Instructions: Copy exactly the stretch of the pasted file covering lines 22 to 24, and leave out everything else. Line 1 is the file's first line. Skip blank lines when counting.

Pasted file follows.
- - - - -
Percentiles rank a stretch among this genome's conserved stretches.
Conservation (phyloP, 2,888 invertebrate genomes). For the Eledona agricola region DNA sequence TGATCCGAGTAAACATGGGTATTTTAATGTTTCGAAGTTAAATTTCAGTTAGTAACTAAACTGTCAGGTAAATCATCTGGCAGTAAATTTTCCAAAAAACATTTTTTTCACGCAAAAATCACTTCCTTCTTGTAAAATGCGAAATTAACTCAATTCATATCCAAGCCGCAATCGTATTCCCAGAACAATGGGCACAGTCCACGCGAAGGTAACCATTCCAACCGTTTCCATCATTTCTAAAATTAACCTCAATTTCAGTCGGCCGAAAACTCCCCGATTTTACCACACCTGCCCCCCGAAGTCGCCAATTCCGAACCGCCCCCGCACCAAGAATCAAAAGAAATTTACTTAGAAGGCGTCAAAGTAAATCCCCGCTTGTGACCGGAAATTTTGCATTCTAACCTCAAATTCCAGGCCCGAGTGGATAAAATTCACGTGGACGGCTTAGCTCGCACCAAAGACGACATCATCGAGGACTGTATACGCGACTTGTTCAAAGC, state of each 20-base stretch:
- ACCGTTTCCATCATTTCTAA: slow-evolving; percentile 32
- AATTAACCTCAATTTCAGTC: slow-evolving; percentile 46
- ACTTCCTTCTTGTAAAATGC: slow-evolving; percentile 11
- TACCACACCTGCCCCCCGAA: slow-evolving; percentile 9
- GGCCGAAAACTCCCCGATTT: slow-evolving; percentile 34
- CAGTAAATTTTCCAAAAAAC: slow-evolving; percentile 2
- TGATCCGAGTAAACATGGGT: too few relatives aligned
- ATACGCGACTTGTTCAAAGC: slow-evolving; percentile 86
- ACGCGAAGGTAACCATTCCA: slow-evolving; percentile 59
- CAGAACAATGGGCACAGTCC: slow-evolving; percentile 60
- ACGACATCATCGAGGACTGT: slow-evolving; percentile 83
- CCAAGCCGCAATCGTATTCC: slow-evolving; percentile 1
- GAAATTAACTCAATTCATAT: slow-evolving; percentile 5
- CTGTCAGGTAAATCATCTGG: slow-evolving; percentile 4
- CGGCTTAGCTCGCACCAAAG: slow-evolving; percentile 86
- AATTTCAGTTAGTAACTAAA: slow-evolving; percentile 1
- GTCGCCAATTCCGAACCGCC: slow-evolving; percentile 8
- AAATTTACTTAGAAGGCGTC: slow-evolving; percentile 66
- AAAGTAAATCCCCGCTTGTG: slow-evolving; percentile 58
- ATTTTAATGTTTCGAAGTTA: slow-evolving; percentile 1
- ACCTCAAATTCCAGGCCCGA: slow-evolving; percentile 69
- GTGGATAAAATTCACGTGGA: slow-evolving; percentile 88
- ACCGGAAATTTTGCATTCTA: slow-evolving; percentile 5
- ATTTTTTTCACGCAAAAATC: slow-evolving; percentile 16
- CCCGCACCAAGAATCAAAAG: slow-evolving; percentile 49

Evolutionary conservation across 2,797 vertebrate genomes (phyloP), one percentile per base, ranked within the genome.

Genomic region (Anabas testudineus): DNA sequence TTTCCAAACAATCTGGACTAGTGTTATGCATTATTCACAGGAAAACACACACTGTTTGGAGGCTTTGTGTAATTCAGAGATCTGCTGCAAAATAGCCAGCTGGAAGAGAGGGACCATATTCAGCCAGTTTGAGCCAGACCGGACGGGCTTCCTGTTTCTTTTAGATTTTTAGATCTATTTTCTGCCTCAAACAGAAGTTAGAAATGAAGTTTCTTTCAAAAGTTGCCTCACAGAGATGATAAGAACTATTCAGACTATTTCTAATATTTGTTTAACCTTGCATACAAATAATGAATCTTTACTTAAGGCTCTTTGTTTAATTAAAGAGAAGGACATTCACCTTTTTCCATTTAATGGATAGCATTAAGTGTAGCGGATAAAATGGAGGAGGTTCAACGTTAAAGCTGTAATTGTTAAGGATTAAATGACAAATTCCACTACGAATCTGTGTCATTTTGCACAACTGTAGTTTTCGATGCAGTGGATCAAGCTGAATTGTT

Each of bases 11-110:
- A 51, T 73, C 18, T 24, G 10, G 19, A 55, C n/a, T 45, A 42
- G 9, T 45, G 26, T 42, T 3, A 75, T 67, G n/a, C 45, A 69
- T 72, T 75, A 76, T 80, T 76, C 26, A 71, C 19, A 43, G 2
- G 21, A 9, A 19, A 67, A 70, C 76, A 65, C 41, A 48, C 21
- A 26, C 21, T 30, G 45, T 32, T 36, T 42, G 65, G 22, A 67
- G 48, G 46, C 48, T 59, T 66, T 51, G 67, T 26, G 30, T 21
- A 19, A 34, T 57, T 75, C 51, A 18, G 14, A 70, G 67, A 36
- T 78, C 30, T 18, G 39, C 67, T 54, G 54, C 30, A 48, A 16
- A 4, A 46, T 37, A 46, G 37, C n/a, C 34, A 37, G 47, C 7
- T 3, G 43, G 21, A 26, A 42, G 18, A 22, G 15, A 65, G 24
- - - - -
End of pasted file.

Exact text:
- ATTTTAATGTTTCGAAGTTA: slow-evolving; percentile 1
- ACCTCAAATTCCAGGCCCGA: slow-evolving; percentile 69
- GTGGATAAAATTCACGTGGA: slow-evolving; percentile 88